Talking to a friend the other day, the subject of vetting PR firms came up. Now, I’m no neophyte here. I know a few things about the topic. I’ve used three to support my books in different capacities. That conversation inspired this post.
Be Wary of Guarantees
“Sign with us. You’ll sell 50,000 copies of your book.”
Take grandiose promises with a 50-lb. bag of salt.
For me, any type of promise like this is a major red flag. Unless you’re repping Sheryl Sandberg, no one can honestly make promises like these. The publishing landscape is littered with extremely successful authors initially rejected by traditional publishers. See John Grisham, the people behind Chicken Soup for the Soul, and countless others. In point of fact, no one knows how many books will be sold, apps will be downloaded, and the like.
Take promises like these with a 50-lb. bag of salt.
Is the firm confident and excited about working with you?
Now, overconfidence is one thing, but incessant self-doubt is another. I can’t imagine working with anyone who didn’t believe in what I had written–and how much others would benefit from it. (Granted, I don’t write books about beepers or Windows 95.) If the firm and its employees aren’t enthusiastic, then find another firm.
Does the firm get your message?
If you write books about historical fiction, has the firm only represented technical writers? If you’re launching a new app, does the firm only have a track record with Fortune 50 companies?
No, the fit need not be 100 percent. There’s something to be said for “stretch” assignments. But be realistic. My new book is on Big Data, and I can’t imagine working with a firm that doesn’t at least understand the importance of the topic. Why? That firm will be the initial point of contact with any media folks. Make sure that the firm gets the general message of the book–and why it’s important.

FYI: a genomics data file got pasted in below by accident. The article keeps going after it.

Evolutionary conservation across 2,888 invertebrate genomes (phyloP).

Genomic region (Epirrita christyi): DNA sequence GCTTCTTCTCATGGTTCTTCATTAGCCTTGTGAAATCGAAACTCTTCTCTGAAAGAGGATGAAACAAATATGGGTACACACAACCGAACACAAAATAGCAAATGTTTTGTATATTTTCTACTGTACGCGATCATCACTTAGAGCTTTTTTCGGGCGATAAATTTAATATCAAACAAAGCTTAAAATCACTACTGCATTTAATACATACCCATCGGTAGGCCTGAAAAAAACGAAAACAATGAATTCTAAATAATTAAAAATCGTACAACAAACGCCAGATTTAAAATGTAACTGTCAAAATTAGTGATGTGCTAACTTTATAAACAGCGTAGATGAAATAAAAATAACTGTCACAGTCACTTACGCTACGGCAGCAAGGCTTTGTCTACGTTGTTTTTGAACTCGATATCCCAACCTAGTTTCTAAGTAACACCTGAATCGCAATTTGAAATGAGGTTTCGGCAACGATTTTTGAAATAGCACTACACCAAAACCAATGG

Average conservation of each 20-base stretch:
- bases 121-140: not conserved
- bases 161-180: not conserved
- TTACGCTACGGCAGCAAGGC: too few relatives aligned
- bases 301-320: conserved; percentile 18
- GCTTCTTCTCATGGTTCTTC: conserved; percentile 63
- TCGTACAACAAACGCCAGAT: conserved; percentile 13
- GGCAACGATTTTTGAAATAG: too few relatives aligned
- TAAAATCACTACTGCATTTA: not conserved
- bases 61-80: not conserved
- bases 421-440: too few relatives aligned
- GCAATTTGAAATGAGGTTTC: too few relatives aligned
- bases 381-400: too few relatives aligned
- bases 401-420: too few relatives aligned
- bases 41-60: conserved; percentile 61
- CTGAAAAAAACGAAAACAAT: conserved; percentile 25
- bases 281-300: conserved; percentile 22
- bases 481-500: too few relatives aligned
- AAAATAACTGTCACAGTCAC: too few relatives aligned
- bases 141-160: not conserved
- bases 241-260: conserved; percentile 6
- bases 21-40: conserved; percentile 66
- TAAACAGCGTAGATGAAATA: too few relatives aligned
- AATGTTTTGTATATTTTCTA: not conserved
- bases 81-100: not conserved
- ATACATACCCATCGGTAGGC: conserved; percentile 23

Set Expectations Early
Four years ago, I would have considered writing for Inc. and HuffPo major victories. After all, at that point, I hadn’t garnered very many media placements like those.
Ask me today if my current PR firm is aiming for guest posts or even regular columns on those sites. The answer is no. Been there. Done that. Good PR firms aren’t cheap, and if they have been unable to procure placements commensurate with what you expect, then look elsewhere. You don’t break 80 in golf if you’ve never broken 100.
Seems obvious, right? Well, any company can look more successful and professional than it is on its website. (By the way, if the firm doesn’t have a web or social media presence, look elsewhere).
With my current firm, I spoke to four of its former clients. You don’t need two hours; ten minutes should be more than sufficient. If no one will talk to you, be suspicious. Where there’s smoke, there’s usually fire.
Look at the Firm’s Physical Address
Seems silly, right? Why would location matter?
A few years ago, I spoke with a firm based in Manhattan. The firm’s minimum monthly rate: $5,000. These two facts are not coincidental. Think about NYC real estate prices. Not cheap. Most of my payment would invariably go to pay the firm’s rent, and I’d be stuck with a junior-level associate.
What say you?
PR has the same challenge as advertising as its very hard to know which thing mattered. You might get a review in a major magazine, but will that impact sales as much radio interview? They can’t say – there are too many factors. it’s not only who mentions you, it’s when, and who happened to be listening/reading that day.
It seems what you are paying for is their access to influential people, and their skill at positioning you with them – and that’s it. They can’t promise more than that. Unlike hiring a copyeditor or an accountant where tangible results are guaranteed, with PR it’s much harder to evaluate their ability and how much impact they’ve really had. That’s not to discount PR, but an honest appraisal of what it is you’re buying – improved chances of influence.
What do you think?
Totally agreed, Scott. It’s about access and improving the odds. To some extent, you can be your own PR firm but, as I’ve learned over the years, there are limits to that.
I channeled my inner Bayes here. I believe that I improve my odds of doing what I want to do with a PR firm. You’re right, though: Nothing is guaranteed.
Great advice, Phil! My husband is about to publish a fiction book, and I will be sure to pass this along to him. I agree with Scott that it’s hard to tell what matters in PR, and that creates a huge measurement problem. Maybe this is one of these places where intuition works better than data? 🙂